In this ealier posting on the America Invents Act we reported on the new Covered Business Methods Review (faq, info) which allows to challenge any business method patent before the Patent Trial and Appeal Board (PTAB) as soon as it is enforced against an accused infringer.
From a European perspective, this new proceedings seems particularly interesting as the question as to whether or not a claim falls under the CBM review is answered by 37 CFR § 42.301 as follows:
(a) Covered business method patent means a patent that claims a method or corresponding apparatus for performing data processing or other operations used in the practice, administration, or management of a financial product or service, except that the term does not include patents for technological inventions.
(b) Technological invention. In determining whether a patent is for a technological invention solely for purposes of the Transitional Program for Covered Business Methods (section 42.301(a)), the following will be considered on a case-by-case basis: whether the claimed subject matter as a whole recites a technological feature that is novel and unobvious over the prior art; and solves a technical problem using a technical solution.
This definition is surprisingly similar to what European case law (and German case law) has developed to define “methods for [...] doing business [...] and programs for computers as such” according to Art. 52 (2), (3) EPC (and § 1 (3), (4) PatG). Even further, the requirement of a “technological feature that is novel and unobvious” seems to correspond to the well-established Comvik approach (cf. T 641/00, 2002) of the EPO Boards of Appeal, according to which non-technical features cannot contribute to novelty and inventive step.
15th UPC Draft Rules of Procedure open for Public Consultation
Yesterday, the much awaited website of the UPC Preparatory Committee went live under the domain www.unified-patent-court.org. A main purpose of this website is to inform the public about the Committee’s work and the UPC as such (see e.g. Q&A section). One of the most important tasks of the Committee is the preparation of the Rules of Procedure of the future Unified Patent Court.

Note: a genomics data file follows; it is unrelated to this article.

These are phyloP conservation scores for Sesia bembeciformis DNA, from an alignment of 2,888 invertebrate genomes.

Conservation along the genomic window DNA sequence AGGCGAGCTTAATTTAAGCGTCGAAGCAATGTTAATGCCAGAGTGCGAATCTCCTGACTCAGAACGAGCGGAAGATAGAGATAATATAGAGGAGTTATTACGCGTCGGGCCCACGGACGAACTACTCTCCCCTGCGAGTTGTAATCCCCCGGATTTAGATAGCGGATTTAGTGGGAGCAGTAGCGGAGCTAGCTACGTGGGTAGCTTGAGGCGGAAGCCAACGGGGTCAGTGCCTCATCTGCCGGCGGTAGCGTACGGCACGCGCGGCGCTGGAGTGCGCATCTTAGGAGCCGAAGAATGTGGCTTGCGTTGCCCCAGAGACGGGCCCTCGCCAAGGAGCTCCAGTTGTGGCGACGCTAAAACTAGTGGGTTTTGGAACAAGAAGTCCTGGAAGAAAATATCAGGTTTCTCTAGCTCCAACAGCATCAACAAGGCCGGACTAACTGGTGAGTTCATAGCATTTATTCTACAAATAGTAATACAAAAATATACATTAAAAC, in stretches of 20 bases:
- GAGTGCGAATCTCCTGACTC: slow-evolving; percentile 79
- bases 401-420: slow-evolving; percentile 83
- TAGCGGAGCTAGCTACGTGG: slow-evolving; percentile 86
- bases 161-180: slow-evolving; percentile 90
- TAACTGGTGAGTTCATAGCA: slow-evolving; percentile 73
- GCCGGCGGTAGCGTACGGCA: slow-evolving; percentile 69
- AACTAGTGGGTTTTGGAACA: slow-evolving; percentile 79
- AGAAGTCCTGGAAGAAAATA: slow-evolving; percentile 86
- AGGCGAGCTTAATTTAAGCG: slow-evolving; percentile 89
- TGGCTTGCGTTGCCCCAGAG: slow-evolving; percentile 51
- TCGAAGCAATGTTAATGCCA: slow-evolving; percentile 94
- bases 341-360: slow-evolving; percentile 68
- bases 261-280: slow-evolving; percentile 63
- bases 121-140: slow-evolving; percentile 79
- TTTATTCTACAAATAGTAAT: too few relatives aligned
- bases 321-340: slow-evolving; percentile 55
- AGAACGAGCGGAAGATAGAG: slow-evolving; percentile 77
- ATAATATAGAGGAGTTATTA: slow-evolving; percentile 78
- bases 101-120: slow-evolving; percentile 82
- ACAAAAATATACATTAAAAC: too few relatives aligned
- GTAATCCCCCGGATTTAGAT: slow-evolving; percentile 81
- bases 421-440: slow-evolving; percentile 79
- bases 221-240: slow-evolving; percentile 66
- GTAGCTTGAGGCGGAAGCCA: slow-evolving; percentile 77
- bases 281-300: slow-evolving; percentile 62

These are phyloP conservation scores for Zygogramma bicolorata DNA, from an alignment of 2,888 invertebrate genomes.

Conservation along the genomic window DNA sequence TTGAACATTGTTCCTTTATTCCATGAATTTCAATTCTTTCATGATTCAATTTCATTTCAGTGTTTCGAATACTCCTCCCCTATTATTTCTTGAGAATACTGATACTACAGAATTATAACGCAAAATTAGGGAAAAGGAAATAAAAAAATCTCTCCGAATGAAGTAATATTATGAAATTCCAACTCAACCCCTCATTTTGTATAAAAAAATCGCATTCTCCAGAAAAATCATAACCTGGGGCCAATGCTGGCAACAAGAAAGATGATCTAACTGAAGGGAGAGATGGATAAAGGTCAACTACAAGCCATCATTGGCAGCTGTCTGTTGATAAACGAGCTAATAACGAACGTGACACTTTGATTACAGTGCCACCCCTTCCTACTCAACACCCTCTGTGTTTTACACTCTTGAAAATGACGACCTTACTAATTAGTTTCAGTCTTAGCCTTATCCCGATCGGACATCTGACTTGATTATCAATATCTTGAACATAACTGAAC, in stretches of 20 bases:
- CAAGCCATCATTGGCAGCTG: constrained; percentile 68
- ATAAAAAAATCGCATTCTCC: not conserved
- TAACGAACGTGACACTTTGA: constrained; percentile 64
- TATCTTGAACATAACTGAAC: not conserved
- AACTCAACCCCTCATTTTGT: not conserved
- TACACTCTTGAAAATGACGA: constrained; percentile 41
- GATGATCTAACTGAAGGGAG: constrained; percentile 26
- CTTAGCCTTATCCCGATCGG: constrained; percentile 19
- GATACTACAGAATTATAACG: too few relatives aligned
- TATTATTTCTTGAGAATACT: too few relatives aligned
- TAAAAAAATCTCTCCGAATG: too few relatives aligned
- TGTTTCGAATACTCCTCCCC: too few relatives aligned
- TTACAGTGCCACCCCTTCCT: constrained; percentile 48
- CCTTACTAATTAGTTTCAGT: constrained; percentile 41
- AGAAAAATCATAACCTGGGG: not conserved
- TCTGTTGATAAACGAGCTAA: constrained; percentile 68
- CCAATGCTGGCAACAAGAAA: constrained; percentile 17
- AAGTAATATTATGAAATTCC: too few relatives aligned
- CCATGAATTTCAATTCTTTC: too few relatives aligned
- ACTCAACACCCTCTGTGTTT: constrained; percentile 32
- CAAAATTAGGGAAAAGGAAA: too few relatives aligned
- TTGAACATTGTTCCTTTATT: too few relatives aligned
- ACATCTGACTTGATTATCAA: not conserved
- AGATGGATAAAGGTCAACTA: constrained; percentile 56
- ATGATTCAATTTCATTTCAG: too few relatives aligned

After an inofficial 15th Draft has been leaked early June, the official 15th draft of the Rules of Procedure has been published yesterday and opened for
public consultation until 1 October 2013.
Written comments are to be submitted to email@example.com. So, please, colleagues, readers, and fellow bloggers, study the official draft and make submissions to the Preparatory Committee if necessary.
The further procedure after closure of the public consultation is explained as well:
[...] the Committee shall after closure of the written phase of the public consultation ask the Drafting Committee to evaluate the contributions received and to make proposals and comments ensuing from the public consultation. Further, the Committee intends to organise a public hearing on the draft rules of procedure in early 2014. The European Commission shall be asked to advise on the compatibility of the Rules of Procedure with European Union law. This will form the basis for the Committee’s Legal Framework Working Group to prepare the draft Rules of Procedure for approval by the Committee. As with all of the Committee’s preparatory work, also the Rules of Procedure will need to be adopted by the UPC’s Administrative Committee once it has been established.
The official version of the 15th draft differs form the inofficial version in a number of ways. One significant difference relates to Rule 286 governing, inter alia, the conditions under which non-lawyers (i.e. professionals that are not attorneys-at-law) may independently represent cases before the UPC. This rule has previously been criticised on this blog because of its striking lack of clarity (see here for the inofficial 15th draft version and here for the 14th draft version), as the 14th draft contained the unclear term “jurist” and the inofficial 15th draft contained an even more unclear recursive definition of the term “lawyer”.
Clarified Rule 286 (1) of the 15th draft RoP now reads as follows, with the crucial sentence highlighted: